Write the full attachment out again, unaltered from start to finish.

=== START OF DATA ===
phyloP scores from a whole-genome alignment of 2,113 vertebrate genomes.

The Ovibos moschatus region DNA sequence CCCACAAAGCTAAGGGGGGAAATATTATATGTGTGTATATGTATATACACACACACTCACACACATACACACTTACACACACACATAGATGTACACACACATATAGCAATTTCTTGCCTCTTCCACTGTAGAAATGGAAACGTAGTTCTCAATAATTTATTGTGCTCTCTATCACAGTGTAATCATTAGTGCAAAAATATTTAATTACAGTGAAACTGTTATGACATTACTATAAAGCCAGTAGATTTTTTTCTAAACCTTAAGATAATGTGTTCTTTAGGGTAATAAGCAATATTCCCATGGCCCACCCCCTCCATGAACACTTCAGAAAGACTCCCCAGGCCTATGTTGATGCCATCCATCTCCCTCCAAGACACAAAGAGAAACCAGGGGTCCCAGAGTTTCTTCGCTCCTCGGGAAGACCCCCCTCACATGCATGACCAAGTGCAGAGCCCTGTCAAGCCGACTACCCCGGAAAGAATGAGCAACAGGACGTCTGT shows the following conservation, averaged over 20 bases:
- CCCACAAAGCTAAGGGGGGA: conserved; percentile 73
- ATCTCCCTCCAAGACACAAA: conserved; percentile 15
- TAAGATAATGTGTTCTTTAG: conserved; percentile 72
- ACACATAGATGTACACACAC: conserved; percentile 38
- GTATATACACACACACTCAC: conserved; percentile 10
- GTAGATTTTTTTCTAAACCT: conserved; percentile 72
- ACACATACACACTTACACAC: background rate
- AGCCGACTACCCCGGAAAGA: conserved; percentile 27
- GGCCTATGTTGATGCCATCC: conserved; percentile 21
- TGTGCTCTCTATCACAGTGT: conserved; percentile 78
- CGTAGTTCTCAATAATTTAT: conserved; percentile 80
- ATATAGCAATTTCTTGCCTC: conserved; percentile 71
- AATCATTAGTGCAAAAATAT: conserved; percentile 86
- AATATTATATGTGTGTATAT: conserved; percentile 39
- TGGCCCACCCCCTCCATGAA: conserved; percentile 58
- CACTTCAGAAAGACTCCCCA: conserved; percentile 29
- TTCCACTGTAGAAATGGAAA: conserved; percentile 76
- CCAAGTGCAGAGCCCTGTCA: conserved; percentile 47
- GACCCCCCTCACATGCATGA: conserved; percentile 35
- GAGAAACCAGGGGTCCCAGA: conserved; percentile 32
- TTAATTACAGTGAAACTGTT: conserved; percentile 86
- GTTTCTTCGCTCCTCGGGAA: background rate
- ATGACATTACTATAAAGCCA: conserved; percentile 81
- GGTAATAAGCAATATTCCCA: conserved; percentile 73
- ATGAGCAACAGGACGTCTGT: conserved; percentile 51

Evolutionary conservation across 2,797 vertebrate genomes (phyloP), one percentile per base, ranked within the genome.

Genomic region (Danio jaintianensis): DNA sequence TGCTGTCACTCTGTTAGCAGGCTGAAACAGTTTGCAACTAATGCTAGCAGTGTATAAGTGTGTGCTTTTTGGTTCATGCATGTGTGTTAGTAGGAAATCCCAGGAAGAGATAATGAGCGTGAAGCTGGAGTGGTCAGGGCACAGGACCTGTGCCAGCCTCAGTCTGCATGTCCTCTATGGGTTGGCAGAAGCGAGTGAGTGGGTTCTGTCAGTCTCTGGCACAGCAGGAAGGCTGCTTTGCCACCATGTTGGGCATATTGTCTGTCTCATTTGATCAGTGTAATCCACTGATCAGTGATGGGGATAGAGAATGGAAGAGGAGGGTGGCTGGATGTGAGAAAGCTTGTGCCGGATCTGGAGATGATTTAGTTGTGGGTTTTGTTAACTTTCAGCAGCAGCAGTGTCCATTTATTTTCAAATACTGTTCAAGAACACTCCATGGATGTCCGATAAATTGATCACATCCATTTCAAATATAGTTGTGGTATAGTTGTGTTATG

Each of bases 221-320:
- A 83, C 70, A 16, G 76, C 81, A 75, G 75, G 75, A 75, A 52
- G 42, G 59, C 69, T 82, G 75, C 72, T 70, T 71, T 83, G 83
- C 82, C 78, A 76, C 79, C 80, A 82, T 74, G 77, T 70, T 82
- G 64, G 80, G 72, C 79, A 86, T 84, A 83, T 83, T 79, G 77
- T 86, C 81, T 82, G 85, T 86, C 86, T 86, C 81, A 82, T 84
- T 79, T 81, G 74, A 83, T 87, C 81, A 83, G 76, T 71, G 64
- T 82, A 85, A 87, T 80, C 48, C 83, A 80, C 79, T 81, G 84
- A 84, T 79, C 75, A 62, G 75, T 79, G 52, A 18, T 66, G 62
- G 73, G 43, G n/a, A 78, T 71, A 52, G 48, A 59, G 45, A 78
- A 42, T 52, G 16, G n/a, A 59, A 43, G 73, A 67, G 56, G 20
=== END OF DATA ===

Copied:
phyloP scores from a whole-genome alignment of 2,113 vertebrate genomes.

The Ovibos moschatus region DNA sequence CCCACAAAGCTAAGGGGGGAAATATTATATGTGTGTATATGTATATACACACACACTCACACACATACACACTTACACACACACATAGATGTACACACACATATAGCAATTTCTTGCCTCTTCCACTGTAGAAATGGAAACGTAGTTCTCAATAATTTATTGTGCTCTCTATCACAGTGTAATCATTAGTGCAAAAATATTTAATTACAGTGAAACTGTTATGACATTACTATAAAGCCAGTAGATTTTTTTCTAAACCTTAAGATAATGTGTTCTTTAGGGTAATAAGCAATATTCCCATGGCCCACCCCCTCCATGAACACTTCAGAAAGACTCCCCAGGCCTATGTTGATGCCATCCATCTCCCTCCAAGACACAAAGAGAAACCAGGGGTCCCAGAGTTTCTTCGCTCCTCGGGAAGACCCCCCTCACATGCATGACCAAGTGCAGAGCCCTGTCAAGCCGACTACCCCGGAAAGAATGAGCAACAGGACGTCTGT shows the following conservation, averaged over 20 bases:
- CCCACAAAGCTAAGGGGGGA: conserved; percentile 73
- ATCTCCCTCCAAGACACAAA: conserved; percentile 15
- TAAGATAATGTGTTCTTTAG: conserved; percentile 72
- ACACATAGATGTACACACAC: conserved; percentile 38
- GTATATACACACACACTCAC: conserved; percentile 10
- GTAGATTTTTTTCTAAACCT: conserved; percentile 72
- ACACATACACACTTACACAC: background rate
- AGCCGACTACCCCGGAAAGA: conserved; percentile 27
- GGCCTATGTTGATGCCATCC: conserved; percentile 21
- TGTGCTCTCTATCACAGTGT: conserved; percentile 78
- CGTAGTTCTCAATAATTTAT: conserved; percentile 80
- ATATAGCAATTTCTTGCCTC: conserved; percentile 71
- AATCATTAGTGCAAAAATAT: conserved; percentile 86
- AATATTATATGTGTGTATAT: conserved; percentile 39
- TGGCCCACCCCCTCCATGAA: conserved; percentile 58
- CACTTCAGAAAGACTCCCCA: conserved; percentile 29
- TTCCACTGTAGAAATGGAAA: conserved; percentile 76
- CCAAGTGCAGAGCCCTGTCA: conserved; percentile 47
- GACCCCCCTCACATGCATGA: conserved; percentile 35
- GAGAAACCAGGGGTCCCAGA: conserved; percentile 32
- TTAATTACAGTGAAACTGTT: conserved; percentile 86
- GTTTCTTCGCTCCTCGGGAA: background rate
- ATGACATTACTATAAAGCCA: conserved; percentile 81
- GGTAATAAGCAATATTCCCA: conserved; percentile 73
- ATGAGCAACAGGACGTCTGT: conserved; percentile 51

Evolutionary conservation across 2,797 vertebrate genomes (phyloP), one percentile per base, ranked within the genome.

Genomic region (Danio jaintianensis): DNA sequence TGCTGTCACTCTGTTAGCAGGCTGAAACAGTTTGCAACTAATGCTAGCAGTGTATAAGTGTGTGCTTTTTGGTTCATGCATGTGTGTTAGTAGGAAATCCCAGGAAGAGATAATGAGCGTGAAGCTGGAGTGGTCAGGGCACAGGACCTGTGCCAGCCTCAGTCTGCATGTCCTCTATGGGTTGGCAGAAGCGAGTGAGTGGGTTCTGTCAGTCTCTGGCACAGCAGGAAGGCTGCTTTGCCACCATGTTGGGCATATTGTCTGTCTCATTTGATCAGTGTAATCCACTGATCAGTGATGGGGATAGAGAATGGAAGAGGAGGGTGGCTGGATGTGAGAAAGCTTGTGCCGGATCTGGAGATGATTTAGTTGTGGGTTTTGTTAACTTTCAGCAGCAGCAGTGTCCATTTATTTTCAAATACTGTTCAAGAACACTCCATGGATGTCCGATAAATTGATCACATCCATTTCAAATATAGTTGTGGTATAGTTGTGTTATG

Each of bases 221-320:
- A 83, C 70, A 16, G 76, C 81, A 75, G 75, G 75, A 75, A 52
- G 42, G 59, C 69, T 82, G 75, C 72, T 70, T 71, T 83, G 83
- C 82, C 78, A 76, C 79, C 80, A 82, T 74, G 77, T 70, T 82
- G 64, G 80, G 72, C 79, A 86, T 84, A 83, T 83, T 79, G 77
- T 86, C 81, T 82, G 85, T 86, C 86, T 86, C 81, A 82, T 84
- T 79, T 81, G 74, A 83, T 87, C 81, A 83, G 76, T 71, G 64
- T 82, A 85, A 87, T 80, C 48, C 83, A 80, C 79, T 81, G 84
- A 84, T 79, C 75, A 62, G 75, T 79, G 52, A 18, T 66, G 62
- G 73, G 43, G n/a, A 78, T 71, A 52, G 48, A 59, G 45, A 78
- A 42, T 52, G 16, G n/a, A 59, A 43, G 73, A 67, G 56, G 20